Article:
“We can scarcely conceive at first that the great effects . . . have no other cause than the sole reciprocity of services and the multiplicity of exchanges. However this continual succession of exchanges has three very remarkable advantages.
“First, the labour of several men united is more productive, than that of the same men acting separately. . . .
“Secondly, our knowledge is our most precious acquisition, since it is this that directs the employment of our force, and renders it more fruitful, in proportion to its greater soundness and extent. . . .
“Thirdly, and this still merits attention: when several men labour reciprocally for one another every one can devote himself exclusively to the occupation for which is fittest, whether from his natural dispositions or from fortuitous circumstances; and thus he will succeed better. . . .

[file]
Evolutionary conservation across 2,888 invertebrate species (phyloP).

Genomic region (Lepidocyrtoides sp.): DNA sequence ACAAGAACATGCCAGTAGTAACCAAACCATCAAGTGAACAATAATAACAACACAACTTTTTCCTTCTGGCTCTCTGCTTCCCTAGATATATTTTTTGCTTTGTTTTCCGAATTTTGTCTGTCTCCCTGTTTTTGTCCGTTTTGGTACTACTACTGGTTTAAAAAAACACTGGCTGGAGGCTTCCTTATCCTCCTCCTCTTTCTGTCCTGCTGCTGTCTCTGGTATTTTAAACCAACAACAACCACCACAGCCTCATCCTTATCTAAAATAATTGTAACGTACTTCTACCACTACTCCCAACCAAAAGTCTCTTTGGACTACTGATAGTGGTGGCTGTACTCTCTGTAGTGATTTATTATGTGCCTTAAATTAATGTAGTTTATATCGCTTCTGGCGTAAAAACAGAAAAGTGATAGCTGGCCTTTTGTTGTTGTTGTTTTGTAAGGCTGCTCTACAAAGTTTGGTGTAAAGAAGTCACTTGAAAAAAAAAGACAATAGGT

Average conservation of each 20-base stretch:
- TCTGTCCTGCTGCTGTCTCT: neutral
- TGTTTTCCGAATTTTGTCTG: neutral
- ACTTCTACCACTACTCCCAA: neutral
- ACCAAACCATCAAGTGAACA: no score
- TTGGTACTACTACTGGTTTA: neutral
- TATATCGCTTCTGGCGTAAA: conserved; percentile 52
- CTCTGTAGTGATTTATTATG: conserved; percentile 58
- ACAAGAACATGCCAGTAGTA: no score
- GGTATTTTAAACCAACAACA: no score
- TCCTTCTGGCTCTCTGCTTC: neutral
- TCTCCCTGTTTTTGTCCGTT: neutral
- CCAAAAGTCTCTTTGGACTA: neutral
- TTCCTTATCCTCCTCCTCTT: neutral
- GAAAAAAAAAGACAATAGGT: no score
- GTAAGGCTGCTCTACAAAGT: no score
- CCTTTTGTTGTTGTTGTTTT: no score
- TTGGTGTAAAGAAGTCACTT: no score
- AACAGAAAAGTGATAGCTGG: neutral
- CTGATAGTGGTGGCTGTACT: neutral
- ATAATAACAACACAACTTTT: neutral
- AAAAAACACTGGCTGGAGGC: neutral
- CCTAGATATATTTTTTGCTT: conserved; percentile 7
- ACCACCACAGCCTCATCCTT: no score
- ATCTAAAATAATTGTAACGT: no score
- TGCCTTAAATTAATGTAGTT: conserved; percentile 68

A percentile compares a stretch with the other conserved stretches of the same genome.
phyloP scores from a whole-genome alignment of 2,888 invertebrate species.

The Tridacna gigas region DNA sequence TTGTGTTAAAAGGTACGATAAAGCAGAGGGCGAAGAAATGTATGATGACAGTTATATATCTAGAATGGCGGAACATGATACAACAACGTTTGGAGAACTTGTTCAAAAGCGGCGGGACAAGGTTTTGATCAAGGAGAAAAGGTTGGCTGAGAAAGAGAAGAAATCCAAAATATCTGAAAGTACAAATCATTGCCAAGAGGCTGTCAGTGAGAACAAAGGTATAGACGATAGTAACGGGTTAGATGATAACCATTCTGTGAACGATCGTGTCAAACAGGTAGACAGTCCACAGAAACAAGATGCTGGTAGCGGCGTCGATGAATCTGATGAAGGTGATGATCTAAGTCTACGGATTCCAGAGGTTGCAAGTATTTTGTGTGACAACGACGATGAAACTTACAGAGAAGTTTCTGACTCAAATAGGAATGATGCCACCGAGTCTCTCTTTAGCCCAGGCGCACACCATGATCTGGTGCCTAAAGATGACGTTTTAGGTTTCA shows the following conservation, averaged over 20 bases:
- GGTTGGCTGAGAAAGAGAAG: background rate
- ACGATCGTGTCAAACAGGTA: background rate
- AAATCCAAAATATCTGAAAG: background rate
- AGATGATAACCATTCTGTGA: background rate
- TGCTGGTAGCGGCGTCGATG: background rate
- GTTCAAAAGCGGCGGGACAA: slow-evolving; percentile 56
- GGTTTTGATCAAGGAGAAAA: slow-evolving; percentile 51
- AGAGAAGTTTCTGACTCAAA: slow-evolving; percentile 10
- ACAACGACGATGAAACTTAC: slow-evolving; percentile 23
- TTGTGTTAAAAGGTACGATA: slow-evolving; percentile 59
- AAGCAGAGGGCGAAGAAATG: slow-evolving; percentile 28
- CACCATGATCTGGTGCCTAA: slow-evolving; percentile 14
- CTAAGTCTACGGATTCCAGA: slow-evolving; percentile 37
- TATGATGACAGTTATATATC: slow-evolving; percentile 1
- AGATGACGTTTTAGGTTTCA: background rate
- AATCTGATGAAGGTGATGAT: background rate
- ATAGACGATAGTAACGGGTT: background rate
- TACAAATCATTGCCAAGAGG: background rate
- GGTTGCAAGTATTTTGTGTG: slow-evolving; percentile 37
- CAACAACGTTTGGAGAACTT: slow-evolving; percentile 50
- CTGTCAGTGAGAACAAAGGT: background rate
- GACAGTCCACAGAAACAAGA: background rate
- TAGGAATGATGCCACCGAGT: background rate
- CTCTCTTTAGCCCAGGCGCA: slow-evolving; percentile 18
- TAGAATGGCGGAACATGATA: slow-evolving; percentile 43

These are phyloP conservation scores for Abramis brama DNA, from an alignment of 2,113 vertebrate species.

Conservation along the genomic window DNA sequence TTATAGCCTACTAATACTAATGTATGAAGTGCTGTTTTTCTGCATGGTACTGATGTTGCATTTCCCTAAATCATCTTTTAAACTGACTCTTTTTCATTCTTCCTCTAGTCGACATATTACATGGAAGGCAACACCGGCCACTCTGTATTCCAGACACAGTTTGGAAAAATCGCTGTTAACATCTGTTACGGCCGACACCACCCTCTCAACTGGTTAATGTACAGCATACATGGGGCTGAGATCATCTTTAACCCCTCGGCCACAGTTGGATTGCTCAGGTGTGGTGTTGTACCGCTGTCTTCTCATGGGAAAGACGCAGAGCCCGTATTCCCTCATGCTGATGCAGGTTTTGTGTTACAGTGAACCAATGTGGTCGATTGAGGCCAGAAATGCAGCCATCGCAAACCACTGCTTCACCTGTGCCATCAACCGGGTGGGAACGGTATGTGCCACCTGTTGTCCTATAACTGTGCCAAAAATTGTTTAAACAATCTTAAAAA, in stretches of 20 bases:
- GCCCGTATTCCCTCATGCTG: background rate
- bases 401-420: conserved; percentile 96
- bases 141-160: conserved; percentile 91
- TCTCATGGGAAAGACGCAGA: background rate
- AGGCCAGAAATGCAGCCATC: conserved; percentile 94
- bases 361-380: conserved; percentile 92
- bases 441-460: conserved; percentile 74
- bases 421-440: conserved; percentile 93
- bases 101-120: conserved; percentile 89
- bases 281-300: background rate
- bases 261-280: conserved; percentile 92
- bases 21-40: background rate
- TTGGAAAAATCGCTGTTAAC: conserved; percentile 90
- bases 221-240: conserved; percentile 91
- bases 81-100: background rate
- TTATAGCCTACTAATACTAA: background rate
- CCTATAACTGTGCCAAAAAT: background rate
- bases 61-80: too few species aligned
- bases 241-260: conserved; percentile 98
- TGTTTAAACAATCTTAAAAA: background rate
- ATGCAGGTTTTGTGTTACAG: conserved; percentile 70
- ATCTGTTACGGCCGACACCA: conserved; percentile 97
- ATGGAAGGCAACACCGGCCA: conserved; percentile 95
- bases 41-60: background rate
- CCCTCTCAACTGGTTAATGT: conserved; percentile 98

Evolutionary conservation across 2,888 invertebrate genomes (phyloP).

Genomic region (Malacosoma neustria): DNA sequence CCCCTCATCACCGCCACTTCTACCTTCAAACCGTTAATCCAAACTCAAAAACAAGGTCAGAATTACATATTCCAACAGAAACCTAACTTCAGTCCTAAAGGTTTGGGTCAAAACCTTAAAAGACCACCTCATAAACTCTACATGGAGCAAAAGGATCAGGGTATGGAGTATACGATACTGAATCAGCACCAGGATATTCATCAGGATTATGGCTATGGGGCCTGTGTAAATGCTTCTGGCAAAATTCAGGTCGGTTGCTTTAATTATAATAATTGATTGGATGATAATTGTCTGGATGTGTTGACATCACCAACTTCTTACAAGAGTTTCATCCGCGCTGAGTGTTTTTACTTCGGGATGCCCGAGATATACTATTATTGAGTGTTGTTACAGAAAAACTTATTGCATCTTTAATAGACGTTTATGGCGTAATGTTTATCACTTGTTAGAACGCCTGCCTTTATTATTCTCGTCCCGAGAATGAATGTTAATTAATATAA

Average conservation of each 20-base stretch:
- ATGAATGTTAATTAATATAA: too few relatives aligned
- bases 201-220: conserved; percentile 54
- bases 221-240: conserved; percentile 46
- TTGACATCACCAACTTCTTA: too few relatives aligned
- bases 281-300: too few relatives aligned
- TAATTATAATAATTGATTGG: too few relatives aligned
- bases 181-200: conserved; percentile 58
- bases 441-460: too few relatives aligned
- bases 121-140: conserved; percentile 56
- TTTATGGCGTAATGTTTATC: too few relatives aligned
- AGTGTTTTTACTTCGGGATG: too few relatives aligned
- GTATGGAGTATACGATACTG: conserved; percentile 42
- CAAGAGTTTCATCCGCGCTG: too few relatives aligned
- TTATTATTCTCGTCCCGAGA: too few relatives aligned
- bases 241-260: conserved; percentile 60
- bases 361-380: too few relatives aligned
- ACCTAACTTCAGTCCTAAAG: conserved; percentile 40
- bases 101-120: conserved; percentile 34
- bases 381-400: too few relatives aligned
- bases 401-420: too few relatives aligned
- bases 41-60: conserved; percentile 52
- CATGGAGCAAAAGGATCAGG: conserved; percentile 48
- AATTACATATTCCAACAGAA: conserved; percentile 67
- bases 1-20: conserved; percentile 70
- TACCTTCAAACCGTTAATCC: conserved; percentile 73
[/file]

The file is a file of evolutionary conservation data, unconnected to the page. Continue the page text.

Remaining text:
“Concurrence of force, increase and preservation of knowledge, and division of labour,—these are the three great benefits of society. They cause themselves to be felt from the first by men the most rude; but they augment in an incalculable ratio, in proportion as they are perfected,—and every degree of amelioration, in the social order, adds still to the possibility of increasing and better using them.”
Antoine Louis Claude Destutt, comte de Tracy, A Treatise on Political Economy (Georgetown, D.C.: Joseph Mulligan, publisher; W. A. Rind & Co., printer, 1817) Thomas Jefferson, ed. of translation, from the section entitled “The First Part of the Treatise on the Will and Its Effects: Of Our Action,” chapter one, “Of Society.”